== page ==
Quick…name one paper currency that has not eventually reached its intrinsic value.
Another week begins in a world saddled with debt and plagued by imbalances that refuse to balance. For example, China’s General Administration of Customs reports that the nation’s exports hit a record and June and generated a big trade surplus. Exports were up 43.9% year-over-year, while imports were up 34%.
The $22.84 billion surplus gives China more money to buy U.S. bonds, if it so chooses. But the alarming statistic, from an Australian perspective, is that imports of iron ore and copper were down for the third straight month. This isn’t proof positive that China is doubling down to its old strategy of exporting its way to prosperity.
But it does make you wonder if, without strong growth of consumption in China’s domestic market – the kind that might, theoretically, create demand for Western goods and services – the world is just treading water in the same trade model that has led us to the current over-production in the East and over-consumption in the West.
Not all Chinese exports were up, though. China again cut exports of rare earths , by 72% according to today’s Age. Rare earth elements, if you’re not familiar with them, are used to make a heap of high-tech modern wonders, from LCD televisions to the batteries that power hybrid cars (and much, much, much more).
We’ve been following this story for years for several reasons. First, rare earths are critical to modern technology and military appliances and applications. You can’t run a gadget, whiz bang economy without them. Demand is growing.
Supply, however, is not. China has become the world’s largest exporter of rare earths in recent this years. Its reduction of exports slowly puts the squeeze on non-Chinese consumers of rare earths wishing to continue production of goods that use them. China has developed a strong position in the market (the Saudi Arabia of rare earths). If you make goods with rare earths in them, it could be the only way you’ll get the rare earths you need is to locate your production in China.
This reduction in exports will probably become a trade issue. But it’s also an investment opportunity. There are only a handful of non-Chinese rare earth’s producers who can theoretically sell product to non-Chinese customers. Of them, a few are in Australia. And of those, one of them has a large ore body with a mine life of ten years or more.
This is the kind of opportunity Kris Sayce is always chasing up in the Australian Small Cap Investigator. However, you want to be a year or two early on these sorts of things, when projects and shares have not yet be “de-risked.” You have to take a risk when you’re taking an early punt on an unproven story. But that’s why the rewards are so much better for small cap punters.
Incidentally – if we were hedging our bets against the China real estate bubble/collapse theory that we put forward in Exit in the Dragon, we’d probably include rare earths in the portfolio of hedges, along with lithium and mineral sands. Today’s Australian Financial Review reports that new car sales in China were up 47.7% in the last six months compared to the same time last year. But coming off a low base, any big percentage increase is suspect. In this case, what matters is that 9.01 million new cars were sold in China in first half the year – more than the 5.61 million in the U.S. and 2.65 million in Japan combined.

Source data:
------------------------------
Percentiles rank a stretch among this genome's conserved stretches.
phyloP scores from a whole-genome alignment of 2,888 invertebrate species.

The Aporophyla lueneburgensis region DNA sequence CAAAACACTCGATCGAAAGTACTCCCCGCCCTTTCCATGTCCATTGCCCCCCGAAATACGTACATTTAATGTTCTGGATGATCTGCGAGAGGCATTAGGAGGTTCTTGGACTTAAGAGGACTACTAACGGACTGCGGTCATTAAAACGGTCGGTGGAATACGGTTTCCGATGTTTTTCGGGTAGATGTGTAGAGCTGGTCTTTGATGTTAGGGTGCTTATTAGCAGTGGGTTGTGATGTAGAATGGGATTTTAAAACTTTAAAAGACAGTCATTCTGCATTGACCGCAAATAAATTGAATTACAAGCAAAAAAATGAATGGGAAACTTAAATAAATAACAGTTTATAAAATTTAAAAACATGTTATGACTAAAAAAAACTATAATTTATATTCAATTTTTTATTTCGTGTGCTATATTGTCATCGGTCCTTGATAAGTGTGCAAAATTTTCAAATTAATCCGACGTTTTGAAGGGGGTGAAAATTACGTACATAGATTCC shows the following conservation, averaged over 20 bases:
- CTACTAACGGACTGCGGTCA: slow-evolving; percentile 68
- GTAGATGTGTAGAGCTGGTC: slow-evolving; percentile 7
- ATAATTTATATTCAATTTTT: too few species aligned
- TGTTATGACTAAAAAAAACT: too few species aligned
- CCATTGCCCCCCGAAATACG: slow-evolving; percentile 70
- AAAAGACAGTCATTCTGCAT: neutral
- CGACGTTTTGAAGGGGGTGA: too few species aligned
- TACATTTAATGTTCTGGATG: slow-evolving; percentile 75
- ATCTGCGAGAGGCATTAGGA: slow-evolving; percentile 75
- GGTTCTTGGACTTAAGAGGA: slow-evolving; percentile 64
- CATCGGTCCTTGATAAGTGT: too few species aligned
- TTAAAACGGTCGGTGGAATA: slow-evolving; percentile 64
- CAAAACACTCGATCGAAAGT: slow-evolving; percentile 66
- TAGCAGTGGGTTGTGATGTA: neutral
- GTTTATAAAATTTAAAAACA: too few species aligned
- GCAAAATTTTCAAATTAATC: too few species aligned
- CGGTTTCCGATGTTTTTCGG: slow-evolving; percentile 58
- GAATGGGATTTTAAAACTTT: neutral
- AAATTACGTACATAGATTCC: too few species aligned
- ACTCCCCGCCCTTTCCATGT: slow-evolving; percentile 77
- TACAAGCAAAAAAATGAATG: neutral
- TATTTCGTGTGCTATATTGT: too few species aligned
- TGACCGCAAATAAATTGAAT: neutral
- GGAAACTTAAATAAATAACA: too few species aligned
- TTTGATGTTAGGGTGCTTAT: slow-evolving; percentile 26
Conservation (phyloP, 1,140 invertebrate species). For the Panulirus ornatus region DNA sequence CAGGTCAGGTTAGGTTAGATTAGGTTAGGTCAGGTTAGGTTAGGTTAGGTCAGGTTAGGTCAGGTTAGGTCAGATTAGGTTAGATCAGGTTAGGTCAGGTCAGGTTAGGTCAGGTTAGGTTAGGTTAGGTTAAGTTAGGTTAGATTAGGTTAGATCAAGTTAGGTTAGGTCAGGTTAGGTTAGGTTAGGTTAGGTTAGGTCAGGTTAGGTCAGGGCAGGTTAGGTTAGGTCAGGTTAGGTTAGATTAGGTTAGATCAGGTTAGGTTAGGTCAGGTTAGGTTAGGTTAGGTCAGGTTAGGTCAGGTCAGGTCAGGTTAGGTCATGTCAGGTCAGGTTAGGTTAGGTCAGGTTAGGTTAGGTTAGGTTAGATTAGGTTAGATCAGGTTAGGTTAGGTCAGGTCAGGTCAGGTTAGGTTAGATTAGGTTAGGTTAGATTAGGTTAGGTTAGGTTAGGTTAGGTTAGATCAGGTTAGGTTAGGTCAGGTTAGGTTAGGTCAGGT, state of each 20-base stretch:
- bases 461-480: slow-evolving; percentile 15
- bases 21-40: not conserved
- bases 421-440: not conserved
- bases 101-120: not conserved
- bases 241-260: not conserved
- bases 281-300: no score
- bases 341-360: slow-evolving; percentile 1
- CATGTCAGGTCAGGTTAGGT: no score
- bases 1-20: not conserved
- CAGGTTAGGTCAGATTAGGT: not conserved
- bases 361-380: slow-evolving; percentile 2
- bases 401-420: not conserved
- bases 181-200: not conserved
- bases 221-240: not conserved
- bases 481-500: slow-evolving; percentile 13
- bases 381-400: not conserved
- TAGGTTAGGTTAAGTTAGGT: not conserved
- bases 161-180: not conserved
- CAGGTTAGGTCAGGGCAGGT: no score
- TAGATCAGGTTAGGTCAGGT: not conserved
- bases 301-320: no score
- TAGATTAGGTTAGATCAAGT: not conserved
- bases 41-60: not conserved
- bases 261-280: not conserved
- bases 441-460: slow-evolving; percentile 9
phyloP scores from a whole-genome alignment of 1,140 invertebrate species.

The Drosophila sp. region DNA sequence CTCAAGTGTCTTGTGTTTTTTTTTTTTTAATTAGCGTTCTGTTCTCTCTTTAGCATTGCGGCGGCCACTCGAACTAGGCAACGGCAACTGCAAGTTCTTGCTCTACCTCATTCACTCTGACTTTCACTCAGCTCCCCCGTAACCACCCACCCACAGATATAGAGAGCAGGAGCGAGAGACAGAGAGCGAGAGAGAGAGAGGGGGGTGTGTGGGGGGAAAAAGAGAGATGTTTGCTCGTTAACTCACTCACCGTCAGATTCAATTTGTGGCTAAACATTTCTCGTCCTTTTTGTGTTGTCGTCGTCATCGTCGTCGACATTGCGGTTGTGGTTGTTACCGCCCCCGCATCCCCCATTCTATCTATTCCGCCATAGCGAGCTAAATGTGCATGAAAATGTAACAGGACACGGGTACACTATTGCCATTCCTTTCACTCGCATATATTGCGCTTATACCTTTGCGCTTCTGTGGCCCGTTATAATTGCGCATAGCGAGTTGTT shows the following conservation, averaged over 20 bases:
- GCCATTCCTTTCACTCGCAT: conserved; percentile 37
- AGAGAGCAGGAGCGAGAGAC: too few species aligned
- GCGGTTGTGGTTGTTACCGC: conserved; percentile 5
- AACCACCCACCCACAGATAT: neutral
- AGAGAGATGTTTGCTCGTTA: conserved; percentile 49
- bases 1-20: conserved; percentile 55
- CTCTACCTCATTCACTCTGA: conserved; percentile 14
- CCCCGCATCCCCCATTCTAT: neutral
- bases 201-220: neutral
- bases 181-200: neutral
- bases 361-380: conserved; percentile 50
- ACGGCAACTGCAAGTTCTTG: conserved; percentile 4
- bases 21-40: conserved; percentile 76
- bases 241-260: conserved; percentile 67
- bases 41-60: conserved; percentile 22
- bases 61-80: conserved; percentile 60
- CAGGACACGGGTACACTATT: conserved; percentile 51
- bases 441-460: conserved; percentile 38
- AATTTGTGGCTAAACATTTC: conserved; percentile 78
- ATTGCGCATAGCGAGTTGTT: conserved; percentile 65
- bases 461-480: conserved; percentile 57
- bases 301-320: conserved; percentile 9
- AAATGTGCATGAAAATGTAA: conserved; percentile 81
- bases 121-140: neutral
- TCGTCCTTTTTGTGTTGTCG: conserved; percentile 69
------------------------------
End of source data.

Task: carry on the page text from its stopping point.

Do you ever wonder if there’s enough oil in the world for the Chinese to drive their cars as much as Americans and Australians do? We wonder – especially when we think off-shore oil drilling will be verboten to publicly listed oil companies who don’t want to be sued out of existence. Where is the oil going to come from if not from deep below the ocean?
How about from the sun! Well, in a way, all hydrocarbons are all a form of stored solar energy. It’ s concentrated most in black coal but delivers its biggest wallop in liquid, transportable, crude oil. That makes oil – in both real and economic terms – very hard to replace.
Speaking of which, it looks as though the Gillard government will discuss more giveaways to the alternative energy industry (subsidies) to make them more “competitive” with conventional energy providers. In a way, this is probably what a carbon tax is about: putting a price on carbon so it raises the wholesale and retail price of conventional energy high enough to make make greener, less efficient sources more competitive.
But that doesn’t mean it isn’t an investment opportunity. If China doesn’t run its cars on coal or oil, maybe it will be batteries with lithium oxide. And maybe some Australian companies can benefit from that while the abundant lithium brines of South America go through the stunted development process that comes when the government claims lordship/ownership of resources in the name of the People/Crown.
Shae Smith is guest editing over at Money Morning while Kris Sayce works on his sun tan in England. She alerted us to a Wall Street Journal article in which a new state-sponsored ratings agency in China says U.S. sovereign debt deserves to be rated AA with a negative outlook on low-growth and high-debt factors while Chinese debt is AA with a positive outlook on high-growth and low-debt factors.
Sounds about right, doesn’t it?
But in truth, you shouldn’t need or rely on n ratings agency to tell you the value of sovereign credits. They are all, mostly, being marked down. A better strategy is to use your own brain and decide for yourself if a given institutions has racked up so much debt that the whole business has become about paying interest to creditors rather than generating a profit for shareholders.
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